The sport of football is sometimes cited as the root of all problems, but fully 41% of the member schools in the NCAA don’t even sponsor football teams. In addition, among the NCAA Division IA schools that are considered the ‘big time’ programs, there are only 118 football teams, which represents only 11% of the total of NCAA schools. Therefore, it is unfair and untrue to say that all the problems with Title IX compliance are due to football.
In addition to the outright elimination of men’s teams, and the refusal to add new teams, administrators have developed other strategies designed to reduce the number of male participants in their athletic departments. One notorious practice is commonly referred to as ‘roster management.’ It is a strict limit placed on male teams only. It is important to understand that these squad caps are created by administrators, not by the coaches of these teams. In most sports, men’s coaches prefer to be inclusive, allowing participation to all who want to try out as long as they respect the rules of the program.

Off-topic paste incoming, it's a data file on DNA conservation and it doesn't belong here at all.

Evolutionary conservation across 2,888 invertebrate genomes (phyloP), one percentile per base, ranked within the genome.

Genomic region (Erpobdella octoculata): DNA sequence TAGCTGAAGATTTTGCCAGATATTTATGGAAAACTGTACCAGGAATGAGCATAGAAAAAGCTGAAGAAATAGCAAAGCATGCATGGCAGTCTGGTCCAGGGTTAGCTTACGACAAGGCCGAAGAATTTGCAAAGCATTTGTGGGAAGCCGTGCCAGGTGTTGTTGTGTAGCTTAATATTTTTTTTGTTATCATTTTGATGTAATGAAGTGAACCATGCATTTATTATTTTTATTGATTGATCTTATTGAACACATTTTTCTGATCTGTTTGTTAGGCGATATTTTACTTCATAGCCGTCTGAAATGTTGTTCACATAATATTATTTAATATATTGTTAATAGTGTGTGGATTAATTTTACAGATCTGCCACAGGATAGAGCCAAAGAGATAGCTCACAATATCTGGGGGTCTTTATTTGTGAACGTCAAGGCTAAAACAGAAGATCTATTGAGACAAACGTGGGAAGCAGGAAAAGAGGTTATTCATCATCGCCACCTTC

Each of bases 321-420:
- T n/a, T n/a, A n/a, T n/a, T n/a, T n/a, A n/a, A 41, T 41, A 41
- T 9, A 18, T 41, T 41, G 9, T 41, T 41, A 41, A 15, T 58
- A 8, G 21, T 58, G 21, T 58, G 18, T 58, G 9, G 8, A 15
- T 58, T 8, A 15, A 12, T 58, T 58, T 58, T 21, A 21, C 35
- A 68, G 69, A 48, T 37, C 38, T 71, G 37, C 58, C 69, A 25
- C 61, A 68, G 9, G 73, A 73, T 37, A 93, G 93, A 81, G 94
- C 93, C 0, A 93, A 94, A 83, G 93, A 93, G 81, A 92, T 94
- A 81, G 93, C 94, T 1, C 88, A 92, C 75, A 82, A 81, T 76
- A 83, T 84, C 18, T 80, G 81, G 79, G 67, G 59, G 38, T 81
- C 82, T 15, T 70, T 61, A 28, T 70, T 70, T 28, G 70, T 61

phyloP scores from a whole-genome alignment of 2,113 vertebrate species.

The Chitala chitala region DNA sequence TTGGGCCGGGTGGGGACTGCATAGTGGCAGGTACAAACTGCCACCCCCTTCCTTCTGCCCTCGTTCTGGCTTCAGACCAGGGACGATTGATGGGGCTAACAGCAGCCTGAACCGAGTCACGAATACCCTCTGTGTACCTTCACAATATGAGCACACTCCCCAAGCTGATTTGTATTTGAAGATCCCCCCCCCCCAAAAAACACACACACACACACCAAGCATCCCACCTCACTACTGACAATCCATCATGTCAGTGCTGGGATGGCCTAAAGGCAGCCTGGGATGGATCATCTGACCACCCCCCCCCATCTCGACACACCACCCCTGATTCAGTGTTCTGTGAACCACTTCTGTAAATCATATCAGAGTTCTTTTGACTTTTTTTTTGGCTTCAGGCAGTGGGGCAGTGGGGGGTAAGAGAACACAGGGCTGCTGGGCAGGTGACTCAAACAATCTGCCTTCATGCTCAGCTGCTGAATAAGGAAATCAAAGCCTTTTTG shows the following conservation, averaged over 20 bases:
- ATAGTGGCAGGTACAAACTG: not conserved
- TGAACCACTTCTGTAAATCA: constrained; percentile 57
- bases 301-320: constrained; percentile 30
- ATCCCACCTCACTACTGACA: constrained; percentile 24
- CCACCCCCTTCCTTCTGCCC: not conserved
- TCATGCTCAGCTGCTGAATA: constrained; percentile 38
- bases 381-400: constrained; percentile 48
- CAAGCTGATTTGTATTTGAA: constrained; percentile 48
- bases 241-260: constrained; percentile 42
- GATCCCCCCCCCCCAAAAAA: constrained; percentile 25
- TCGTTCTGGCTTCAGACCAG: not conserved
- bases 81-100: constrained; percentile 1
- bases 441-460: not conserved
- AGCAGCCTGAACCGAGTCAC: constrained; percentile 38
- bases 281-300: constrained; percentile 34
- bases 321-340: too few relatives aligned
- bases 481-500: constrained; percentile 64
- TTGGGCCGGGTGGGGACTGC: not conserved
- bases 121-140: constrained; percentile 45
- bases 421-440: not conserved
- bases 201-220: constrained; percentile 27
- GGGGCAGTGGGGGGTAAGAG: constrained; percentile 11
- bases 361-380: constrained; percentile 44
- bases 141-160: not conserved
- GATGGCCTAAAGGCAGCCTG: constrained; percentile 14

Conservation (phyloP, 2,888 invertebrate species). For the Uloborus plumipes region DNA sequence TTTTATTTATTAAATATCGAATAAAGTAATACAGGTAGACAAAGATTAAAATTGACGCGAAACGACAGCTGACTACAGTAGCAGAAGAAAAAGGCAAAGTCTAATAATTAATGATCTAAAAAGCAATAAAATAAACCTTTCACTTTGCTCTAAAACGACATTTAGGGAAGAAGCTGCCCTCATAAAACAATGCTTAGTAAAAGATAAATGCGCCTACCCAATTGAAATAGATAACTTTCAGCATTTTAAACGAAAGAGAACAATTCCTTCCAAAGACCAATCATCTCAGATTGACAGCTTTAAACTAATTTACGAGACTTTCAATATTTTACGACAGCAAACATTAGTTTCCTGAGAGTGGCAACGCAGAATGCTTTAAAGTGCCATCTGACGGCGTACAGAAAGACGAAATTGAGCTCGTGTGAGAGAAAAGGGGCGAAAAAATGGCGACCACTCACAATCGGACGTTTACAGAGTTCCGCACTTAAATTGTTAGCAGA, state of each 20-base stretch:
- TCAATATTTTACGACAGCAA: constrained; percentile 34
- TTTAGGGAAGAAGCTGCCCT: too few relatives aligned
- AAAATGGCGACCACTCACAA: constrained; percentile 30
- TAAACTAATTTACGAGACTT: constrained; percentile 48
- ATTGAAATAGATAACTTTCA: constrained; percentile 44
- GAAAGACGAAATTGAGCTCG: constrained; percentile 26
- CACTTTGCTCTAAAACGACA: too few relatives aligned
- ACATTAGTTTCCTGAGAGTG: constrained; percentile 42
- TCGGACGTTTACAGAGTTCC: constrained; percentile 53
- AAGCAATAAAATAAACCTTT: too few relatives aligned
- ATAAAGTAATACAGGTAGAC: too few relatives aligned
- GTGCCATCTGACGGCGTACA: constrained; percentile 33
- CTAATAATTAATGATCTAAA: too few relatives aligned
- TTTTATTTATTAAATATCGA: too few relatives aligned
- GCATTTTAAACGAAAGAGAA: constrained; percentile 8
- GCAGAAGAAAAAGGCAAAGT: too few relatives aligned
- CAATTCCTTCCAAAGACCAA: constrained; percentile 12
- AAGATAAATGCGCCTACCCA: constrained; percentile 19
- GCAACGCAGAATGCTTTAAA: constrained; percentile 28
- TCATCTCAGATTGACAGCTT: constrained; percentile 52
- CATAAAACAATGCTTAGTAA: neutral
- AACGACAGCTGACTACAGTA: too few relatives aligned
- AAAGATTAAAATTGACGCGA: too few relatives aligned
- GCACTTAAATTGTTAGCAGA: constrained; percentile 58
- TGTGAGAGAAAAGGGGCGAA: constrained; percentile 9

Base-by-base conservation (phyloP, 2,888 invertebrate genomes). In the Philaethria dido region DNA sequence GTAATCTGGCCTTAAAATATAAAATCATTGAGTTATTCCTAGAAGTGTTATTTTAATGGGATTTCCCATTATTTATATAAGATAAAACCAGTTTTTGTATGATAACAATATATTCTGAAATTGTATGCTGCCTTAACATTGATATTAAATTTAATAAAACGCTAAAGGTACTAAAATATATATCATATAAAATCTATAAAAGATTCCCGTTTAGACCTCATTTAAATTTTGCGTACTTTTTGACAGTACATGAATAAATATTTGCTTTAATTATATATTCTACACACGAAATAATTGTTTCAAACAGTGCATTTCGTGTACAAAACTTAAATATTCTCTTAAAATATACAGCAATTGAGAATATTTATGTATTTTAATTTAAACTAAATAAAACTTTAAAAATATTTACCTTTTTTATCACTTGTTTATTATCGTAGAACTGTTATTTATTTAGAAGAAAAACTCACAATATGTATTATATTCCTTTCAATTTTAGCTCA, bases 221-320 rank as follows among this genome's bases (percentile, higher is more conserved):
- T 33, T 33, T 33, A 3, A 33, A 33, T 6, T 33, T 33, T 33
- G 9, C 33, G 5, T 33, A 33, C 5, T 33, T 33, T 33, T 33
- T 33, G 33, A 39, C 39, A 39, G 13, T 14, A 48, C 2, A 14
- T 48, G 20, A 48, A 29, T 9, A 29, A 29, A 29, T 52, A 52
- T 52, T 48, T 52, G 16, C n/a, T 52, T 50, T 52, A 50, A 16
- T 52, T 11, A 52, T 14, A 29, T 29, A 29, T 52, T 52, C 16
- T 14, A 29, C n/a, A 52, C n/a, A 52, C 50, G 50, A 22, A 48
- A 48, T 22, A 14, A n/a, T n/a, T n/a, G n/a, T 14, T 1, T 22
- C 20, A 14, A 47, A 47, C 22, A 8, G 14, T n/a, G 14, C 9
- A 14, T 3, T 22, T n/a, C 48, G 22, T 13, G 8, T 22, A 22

Administrators like to justify the practice of ‘roster management’ by saying that they are managing their resources by managing the squad sizes. But this practice is not, by any means, gender neutral. It is not uncommon to see a men’s swimming or track team given strict limits, while their female counterparts are asked to inflate their rosters. Women’s coaches don’t like this practice either, because it interferes with the control that they have over their teams, especially with the problem athletes who they’d prefer to cut. There is no more clear cut example of discrimination on the basis of gender than the practice of ‘roster management.’
Title IX was never intended to limit participation. When you speak with coaches of women’s teams they will tell you that they want to have equal access to facilities, equivalent funding for their teams, good locker rooms, uniforms, and sufficient travel budgets. They are not interested in how many players are on the men’s rosters, and they certainly don’t want to see teams eliminated.